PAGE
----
As a journalist, I know I definitely get writers block. Do you ever get design block?

Definitely. As a designer, when you have a client come to you, there’s always a deadline. It comes with the pressure of wondering whether you can be creative in time. Inspiration comes to you whenever and if it’s not there and you’ve got a deadline, then you’ve got to pull it out of the bag somehow. Sometimes I’ll have many ideas and get five pieces done in a day. Other times, it could be weeks. It’s getting a little better now because I’m making a conscious effort to keep an idea journal with me. It’s definitely challenging me to think a bit more.

You have done some amazing work from what I’ve seen on your website, do you get commissions outside of your job so you’re getting a separate income?

Now I’m starting to publicise my work a bit more, I’m getting commissions. Somebody asked me create a large giraffe for their child a few weeks ago and I’m also getting people ask me to help them with graphic design projects.
It’s a good thing. For most people, the end goal is to run their own business or have their own studio.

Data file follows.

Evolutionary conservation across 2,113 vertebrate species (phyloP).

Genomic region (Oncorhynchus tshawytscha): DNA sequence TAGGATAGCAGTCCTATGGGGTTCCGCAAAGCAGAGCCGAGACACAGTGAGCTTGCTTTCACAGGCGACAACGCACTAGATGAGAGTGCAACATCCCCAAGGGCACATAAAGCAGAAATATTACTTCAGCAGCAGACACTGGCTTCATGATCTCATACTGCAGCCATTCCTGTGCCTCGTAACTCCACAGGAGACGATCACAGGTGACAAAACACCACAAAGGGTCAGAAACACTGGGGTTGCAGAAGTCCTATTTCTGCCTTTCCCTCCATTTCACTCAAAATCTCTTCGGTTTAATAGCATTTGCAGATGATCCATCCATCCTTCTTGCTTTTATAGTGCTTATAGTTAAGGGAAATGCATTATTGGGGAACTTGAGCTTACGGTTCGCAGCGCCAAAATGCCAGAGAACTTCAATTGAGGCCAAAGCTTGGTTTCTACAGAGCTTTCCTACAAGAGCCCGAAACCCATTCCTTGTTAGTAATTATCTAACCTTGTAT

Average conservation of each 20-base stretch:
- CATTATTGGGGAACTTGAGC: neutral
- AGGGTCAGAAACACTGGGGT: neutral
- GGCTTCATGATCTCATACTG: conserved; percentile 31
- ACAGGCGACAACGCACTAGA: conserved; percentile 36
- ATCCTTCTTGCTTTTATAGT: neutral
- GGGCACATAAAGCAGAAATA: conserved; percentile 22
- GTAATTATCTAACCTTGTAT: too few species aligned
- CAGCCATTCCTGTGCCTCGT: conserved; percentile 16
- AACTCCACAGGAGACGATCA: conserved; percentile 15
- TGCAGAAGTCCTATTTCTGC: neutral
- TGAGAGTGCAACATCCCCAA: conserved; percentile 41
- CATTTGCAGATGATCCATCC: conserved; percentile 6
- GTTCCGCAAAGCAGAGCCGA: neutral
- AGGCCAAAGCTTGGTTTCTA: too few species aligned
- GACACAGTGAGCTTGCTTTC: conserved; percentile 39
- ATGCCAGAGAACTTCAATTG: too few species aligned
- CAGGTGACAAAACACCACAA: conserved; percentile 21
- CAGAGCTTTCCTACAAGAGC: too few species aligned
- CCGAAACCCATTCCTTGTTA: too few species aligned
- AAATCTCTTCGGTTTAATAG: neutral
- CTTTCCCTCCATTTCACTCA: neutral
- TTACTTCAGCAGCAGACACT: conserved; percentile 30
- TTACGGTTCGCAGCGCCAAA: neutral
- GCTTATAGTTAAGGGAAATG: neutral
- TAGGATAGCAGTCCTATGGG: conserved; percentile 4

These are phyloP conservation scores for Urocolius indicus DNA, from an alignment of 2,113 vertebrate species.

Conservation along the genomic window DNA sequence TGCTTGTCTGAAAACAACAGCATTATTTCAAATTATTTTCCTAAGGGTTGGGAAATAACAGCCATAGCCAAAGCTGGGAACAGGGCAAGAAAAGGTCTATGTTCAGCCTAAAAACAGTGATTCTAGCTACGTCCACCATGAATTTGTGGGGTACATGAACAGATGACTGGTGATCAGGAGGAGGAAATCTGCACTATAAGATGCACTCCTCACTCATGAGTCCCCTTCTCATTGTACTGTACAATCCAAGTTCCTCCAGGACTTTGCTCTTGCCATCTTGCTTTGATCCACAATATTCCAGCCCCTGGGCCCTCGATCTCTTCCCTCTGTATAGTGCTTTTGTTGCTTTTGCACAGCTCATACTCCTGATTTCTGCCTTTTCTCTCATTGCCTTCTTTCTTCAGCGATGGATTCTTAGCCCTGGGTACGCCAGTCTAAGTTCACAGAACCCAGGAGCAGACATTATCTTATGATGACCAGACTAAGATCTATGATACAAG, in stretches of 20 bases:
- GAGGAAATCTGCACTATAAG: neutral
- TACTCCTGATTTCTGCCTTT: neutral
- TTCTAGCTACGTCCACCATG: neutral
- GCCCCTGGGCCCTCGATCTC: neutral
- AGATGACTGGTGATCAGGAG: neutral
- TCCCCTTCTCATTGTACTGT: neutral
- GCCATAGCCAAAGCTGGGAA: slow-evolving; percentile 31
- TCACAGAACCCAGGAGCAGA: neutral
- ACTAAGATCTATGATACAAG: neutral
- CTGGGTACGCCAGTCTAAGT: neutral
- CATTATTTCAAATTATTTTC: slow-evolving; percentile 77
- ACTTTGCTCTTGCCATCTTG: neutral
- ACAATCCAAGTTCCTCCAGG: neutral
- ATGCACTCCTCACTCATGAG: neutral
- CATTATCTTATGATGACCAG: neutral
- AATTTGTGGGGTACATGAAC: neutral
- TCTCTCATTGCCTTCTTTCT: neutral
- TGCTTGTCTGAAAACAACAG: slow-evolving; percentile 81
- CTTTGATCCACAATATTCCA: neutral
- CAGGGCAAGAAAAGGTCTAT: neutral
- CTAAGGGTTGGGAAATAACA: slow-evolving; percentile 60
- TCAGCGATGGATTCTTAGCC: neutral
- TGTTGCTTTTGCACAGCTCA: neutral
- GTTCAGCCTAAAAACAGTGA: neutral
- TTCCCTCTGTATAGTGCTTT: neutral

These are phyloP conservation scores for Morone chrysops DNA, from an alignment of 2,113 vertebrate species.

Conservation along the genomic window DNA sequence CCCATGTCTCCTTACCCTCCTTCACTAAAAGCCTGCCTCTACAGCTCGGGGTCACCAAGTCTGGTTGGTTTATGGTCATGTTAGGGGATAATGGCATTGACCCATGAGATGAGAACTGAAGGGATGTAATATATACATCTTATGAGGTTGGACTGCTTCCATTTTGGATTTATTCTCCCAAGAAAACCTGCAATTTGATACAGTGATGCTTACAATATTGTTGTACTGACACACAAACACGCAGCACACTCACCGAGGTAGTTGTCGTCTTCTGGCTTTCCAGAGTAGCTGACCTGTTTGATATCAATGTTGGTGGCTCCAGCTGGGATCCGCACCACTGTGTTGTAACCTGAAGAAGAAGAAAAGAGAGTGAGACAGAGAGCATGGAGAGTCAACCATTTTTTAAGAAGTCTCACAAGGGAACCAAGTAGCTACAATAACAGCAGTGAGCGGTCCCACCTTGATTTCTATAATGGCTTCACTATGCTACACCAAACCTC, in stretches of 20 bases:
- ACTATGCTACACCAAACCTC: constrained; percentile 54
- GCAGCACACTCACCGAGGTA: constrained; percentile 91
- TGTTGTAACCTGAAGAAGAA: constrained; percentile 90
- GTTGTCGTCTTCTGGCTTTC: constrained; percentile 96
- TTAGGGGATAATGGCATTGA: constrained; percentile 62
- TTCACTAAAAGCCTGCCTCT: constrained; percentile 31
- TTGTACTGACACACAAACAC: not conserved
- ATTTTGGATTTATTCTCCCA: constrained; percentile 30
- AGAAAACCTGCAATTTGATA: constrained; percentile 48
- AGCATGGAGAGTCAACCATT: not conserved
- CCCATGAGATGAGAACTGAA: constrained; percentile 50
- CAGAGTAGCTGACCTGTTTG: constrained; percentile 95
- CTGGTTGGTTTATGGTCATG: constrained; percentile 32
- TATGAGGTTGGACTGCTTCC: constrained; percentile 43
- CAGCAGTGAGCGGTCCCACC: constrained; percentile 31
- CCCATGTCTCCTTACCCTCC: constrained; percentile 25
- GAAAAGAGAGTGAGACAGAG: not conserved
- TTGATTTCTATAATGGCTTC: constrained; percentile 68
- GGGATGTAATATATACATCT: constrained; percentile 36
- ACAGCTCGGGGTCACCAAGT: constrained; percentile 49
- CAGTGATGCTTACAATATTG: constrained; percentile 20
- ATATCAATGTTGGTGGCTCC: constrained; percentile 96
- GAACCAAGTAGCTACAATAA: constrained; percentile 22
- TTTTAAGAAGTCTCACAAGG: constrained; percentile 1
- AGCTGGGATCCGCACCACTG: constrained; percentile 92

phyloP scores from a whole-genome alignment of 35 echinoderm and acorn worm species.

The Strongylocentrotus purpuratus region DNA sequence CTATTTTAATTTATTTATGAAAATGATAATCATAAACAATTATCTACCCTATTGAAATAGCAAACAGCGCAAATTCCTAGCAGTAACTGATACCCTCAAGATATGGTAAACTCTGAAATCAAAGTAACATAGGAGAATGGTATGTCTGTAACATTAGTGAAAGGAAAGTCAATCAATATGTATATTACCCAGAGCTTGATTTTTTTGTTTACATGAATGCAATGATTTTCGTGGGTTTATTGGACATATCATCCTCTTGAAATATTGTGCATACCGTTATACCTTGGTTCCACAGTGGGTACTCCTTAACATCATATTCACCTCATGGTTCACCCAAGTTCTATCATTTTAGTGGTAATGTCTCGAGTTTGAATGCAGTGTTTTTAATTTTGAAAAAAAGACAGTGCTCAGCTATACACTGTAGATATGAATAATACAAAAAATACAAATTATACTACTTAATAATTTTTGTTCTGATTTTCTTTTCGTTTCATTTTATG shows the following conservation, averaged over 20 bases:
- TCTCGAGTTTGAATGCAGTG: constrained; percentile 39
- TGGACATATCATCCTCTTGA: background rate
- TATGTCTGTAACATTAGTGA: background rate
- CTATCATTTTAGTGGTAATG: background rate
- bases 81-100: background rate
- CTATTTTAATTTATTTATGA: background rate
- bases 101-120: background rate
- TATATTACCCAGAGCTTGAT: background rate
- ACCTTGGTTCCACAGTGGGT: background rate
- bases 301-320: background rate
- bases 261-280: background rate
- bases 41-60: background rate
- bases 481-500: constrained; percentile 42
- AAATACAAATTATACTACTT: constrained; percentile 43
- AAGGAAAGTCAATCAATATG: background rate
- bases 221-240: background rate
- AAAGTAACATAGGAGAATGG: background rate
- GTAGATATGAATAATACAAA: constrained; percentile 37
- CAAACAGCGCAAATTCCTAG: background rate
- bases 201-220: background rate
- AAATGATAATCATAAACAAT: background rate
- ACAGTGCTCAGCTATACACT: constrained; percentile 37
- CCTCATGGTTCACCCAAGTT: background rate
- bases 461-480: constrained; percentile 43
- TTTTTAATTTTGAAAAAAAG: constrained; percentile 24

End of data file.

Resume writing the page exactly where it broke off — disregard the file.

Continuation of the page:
Your blog, London Designs A Girl, is that an extension of the work you do?

It’s definitely been about my experience of industry so far. Looking online, I couldn’t find anyone’s experiences of what it was like to be in the creative industry. If I did, it was always a vlog from someone in America. I don’t live there so that’s not going to be my experience. So I feel the blog is trying to be realistic and honest about what it is to get into industry.

So what are you currently doing?

I’m working freelance with a lady in Dalston on residential projects. On the other side of that, I’m in the process of trying to plan an exhibition, which I’d like to do before the end of the year. I’ve also got some video projects that I’m going to be putting out on YouTube and Vimeo. I really like looking at the concept of culture and how we all get along in the UK.

What advice do you have for your fellow creatives when it comes to putting work that’s close to your heart out there andnthe struggle of slow progress?

Follow your heart. I got offered a job working in creative recruitment; I did that for a few months and decided to quit without another job to go onto. It’s the best decision that I’ve ever made in my life.
Also, even if people aren’t directly coming to you and telling you how great your work is or there isn’t a big hype around it, I would definitely say keep going because you probably have a silent following. There are probably people visiting your site and sharing your links or visiting your Instagram page. Always keep your vision in mind. If it’s important to you, you’ll do it. Don’t worry if the people around you aren’t supporting you, sometimes you just have to go and find other supporters. Do what makes you happy. Yes we all need to get a cheque, but life’s to short to work a job that’s making you unhappy.

Find and Follow Peju on

Twitter: @pejuoshin

Web: pejuoshin.com

Blog: London Designs A Girl 

Submit a Comment